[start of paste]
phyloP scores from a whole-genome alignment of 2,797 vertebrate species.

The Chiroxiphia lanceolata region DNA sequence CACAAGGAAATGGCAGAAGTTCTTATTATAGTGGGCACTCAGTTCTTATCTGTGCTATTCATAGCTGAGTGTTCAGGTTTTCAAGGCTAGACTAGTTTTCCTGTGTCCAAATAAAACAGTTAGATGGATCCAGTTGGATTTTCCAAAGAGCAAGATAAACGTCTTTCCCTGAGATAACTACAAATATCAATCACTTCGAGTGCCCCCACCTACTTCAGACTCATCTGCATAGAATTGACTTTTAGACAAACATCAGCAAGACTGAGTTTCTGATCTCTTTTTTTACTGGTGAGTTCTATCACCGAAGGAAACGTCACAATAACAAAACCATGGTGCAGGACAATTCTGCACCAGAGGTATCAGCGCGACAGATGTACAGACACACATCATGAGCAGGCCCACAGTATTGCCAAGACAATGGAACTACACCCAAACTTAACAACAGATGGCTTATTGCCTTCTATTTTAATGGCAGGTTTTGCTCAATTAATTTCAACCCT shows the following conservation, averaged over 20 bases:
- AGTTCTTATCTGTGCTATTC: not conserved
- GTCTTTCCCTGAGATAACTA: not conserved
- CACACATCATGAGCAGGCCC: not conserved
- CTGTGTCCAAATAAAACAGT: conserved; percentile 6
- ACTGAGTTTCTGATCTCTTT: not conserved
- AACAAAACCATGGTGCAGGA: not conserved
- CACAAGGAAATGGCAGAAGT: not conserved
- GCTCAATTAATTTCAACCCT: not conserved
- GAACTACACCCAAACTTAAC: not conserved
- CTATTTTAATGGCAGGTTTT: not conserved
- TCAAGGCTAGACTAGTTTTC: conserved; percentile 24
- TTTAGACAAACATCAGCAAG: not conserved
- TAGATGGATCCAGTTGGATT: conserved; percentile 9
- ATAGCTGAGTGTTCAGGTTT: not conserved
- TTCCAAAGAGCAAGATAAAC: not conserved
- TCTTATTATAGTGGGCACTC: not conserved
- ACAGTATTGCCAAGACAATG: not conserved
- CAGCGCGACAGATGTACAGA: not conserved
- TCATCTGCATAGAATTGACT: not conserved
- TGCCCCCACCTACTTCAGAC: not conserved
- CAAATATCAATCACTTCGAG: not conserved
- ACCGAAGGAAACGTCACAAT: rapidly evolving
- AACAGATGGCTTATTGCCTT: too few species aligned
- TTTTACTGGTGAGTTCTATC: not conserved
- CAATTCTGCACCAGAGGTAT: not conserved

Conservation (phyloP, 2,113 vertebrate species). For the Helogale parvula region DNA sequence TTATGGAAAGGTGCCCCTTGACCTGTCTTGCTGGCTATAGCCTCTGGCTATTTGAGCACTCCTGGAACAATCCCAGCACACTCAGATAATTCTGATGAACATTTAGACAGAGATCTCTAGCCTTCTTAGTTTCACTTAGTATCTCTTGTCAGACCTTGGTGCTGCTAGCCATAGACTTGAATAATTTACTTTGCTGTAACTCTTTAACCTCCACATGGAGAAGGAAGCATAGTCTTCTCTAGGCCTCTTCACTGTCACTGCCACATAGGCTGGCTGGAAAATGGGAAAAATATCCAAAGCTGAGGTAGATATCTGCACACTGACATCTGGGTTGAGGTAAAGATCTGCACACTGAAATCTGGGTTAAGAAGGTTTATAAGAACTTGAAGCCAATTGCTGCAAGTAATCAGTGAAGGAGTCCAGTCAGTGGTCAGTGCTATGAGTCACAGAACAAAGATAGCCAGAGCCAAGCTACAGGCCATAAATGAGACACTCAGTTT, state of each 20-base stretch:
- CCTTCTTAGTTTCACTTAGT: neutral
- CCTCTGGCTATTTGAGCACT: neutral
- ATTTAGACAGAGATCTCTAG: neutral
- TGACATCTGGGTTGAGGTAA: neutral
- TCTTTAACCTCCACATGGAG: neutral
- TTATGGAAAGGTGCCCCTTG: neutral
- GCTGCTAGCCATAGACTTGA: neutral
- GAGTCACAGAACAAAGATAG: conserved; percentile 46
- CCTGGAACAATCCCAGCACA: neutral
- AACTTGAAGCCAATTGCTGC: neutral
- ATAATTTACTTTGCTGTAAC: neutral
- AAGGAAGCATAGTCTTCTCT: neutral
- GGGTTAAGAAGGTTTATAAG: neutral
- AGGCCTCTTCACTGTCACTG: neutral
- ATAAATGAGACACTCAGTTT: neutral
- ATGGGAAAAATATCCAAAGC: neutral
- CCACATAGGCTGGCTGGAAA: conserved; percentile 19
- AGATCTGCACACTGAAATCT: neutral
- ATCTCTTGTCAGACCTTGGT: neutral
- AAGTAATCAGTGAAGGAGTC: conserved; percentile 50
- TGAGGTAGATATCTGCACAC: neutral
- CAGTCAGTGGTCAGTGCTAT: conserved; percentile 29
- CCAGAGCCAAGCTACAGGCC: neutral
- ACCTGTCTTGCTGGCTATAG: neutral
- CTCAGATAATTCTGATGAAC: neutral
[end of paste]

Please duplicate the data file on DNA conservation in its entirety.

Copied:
phyloP scores from a whole-genome alignment of 2,797 vertebrate species.

The Chiroxiphia lanceolata region DNA sequence CACAAGGAAATGGCAGAAGTTCTTATTATAGTGGGCACTCAGTTCTTATCTGTGCTATTCATAGCTGAGTGTTCAGGTTTTCAAGGCTAGACTAGTTTTCCTGTGTCCAAATAAAACAGTTAGATGGATCCAGTTGGATTTTCCAAAGAGCAAGATAAACGTCTTTCCCTGAGATAACTACAAATATCAATCACTTCGAGTGCCCCCACCTACTTCAGACTCATCTGCATAGAATTGACTTTTAGACAAACATCAGCAAGACTGAGTTTCTGATCTCTTTTTTTACTGGTGAGTTCTATCACCGAAGGAAACGTCACAATAACAAAACCATGGTGCAGGACAATTCTGCACCAGAGGTATCAGCGCGACAGATGTACAGACACACATCATGAGCAGGCCCACAGTATTGCCAAGACAATGGAACTACACCCAAACTTAACAACAGATGGCTTATTGCCTTCTATTTTAATGGCAGGTTTTGCTCAATTAATTTCAACCCT shows the following conservation, averaged over 20 bases:
- AGTTCTTATCTGTGCTATTC: not conserved
- GTCTTTCCCTGAGATAACTA: not conserved
- CACACATCATGAGCAGGCCC: not conserved
- CTGTGTCCAAATAAAACAGT: conserved; percentile 6
- ACTGAGTTTCTGATCTCTTT: not conserved
- AACAAAACCATGGTGCAGGA: not conserved
- CACAAGGAAATGGCAGAAGT: not conserved
- GCTCAATTAATTTCAACCCT: not conserved
- GAACTACACCCAAACTTAAC: not conserved
- CTATTTTAATGGCAGGTTTT: not conserved
- TCAAGGCTAGACTAGTTTTC: conserved; percentile 24
- TTTAGACAAACATCAGCAAG: not conserved
- TAGATGGATCCAGTTGGATT: conserved; percentile 9
- ATAGCTGAGTGTTCAGGTTT: not conserved
- TTCCAAAGAGCAAGATAAAC: not conserved
- TCTTATTATAGTGGGCACTC: not conserved
- ACAGTATTGCCAAGACAATG: not conserved
- CAGCGCGACAGATGTACAGA: not conserved
- TCATCTGCATAGAATTGACT: not conserved
- TGCCCCCACCTACTTCAGAC: not conserved
- CAAATATCAATCACTTCGAG: not conserved
- ACCGAAGGAAACGTCACAAT: rapidly evolving
- AACAGATGGCTTATTGCCTT: too few species aligned
- TTTTACTGGTGAGTTCTATC: not conserved
- CAATTCTGCACCAGAGGTAT: not conserved

Conservation (phyloP, 2,113 vertebrate species). For the Helogale parvula region DNA sequence TTATGGAAAGGTGCCCCTTGACCTGTCTTGCTGGCTATAGCCTCTGGCTATTTGAGCACTCCTGGAACAATCCCAGCACACTCAGATAATTCTGATGAACATTTAGACAGAGATCTCTAGCCTTCTTAGTTTCACTTAGTATCTCTTGTCAGACCTTGGTGCTGCTAGCCATAGACTTGAATAATTTACTTTGCTGTAACTCTTTAACCTCCACATGGAGAAGGAAGCATAGTCTTCTCTAGGCCTCTTCACTGTCACTGCCACATAGGCTGGCTGGAAAATGGGAAAAATATCCAAAGCTGAGGTAGATATCTGCACACTGACATCTGGGTTGAGGTAAAGATCTGCACACTGAAATCTGGGTTAAGAAGGTTTATAAGAACTTGAAGCCAATTGCTGCAAGTAATCAGTGAAGGAGTCCAGTCAGTGGTCAGTGCTATGAGTCACAGAACAAAGATAGCCAGAGCCAAGCTACAGGCCATAAATGAGACACTCAGTTT, state of each 20-base stretch:
- CCTTCTTAGTTTCACTTAGT: neutral
- CCTCTGGCTATTTGAGCACT: neutral
- ATTTAGACAGAGATCTCTAG: neutral
- TGACATCTGGGTTGAGGTAA: neutral
- TCTTTAACCTCCACATGGAG: neutral
- TTATGGAAAGGTGCCCCTTG: neutral
- GCTGCTAGCCATAGACTTGA: neutral
- GAGTCACAGAACAAAGATAG: conserved; percentile 46
- CCTGGAACAATCCCAGCACA: neutral
- AACTTGAAGCCAATTGCTGC: neutral
- ATAATTTACTTTGCTGTAAC: neutral
- AAGGAAGCATAGTCTTCTCT: neutral
- GGGTTAAGAAGGTTTATAAG: neutral
- AGGCCTCTTCACTGTCACTG: neutral
- ATAAATGAGACACTCAGTTT: neutral
- ATGGGAAAAATATCCAAAGC: neutral
- CCACATAGGCTGGCTGGAAA: conserved; percentile 19
- AGATCTGCACACTGAAATCT: neutral
- ATCTCTTGTCAGACCTTGGT: neutral
- AAGTAATCAGTGAAGGAGTC: conserved; percentile 50
- TGAGGTAGATATCTGCACAC: neutral
- CAGTCAGTGGTCAGTGCTAT: conserved; percentile 29
- CCAGAGCCAAGCTACAGGCC: neutral
- ACCTGTCTTGCTGGCTATAG: neutral
- CTCAGATAATTCTGATGAAC: neutral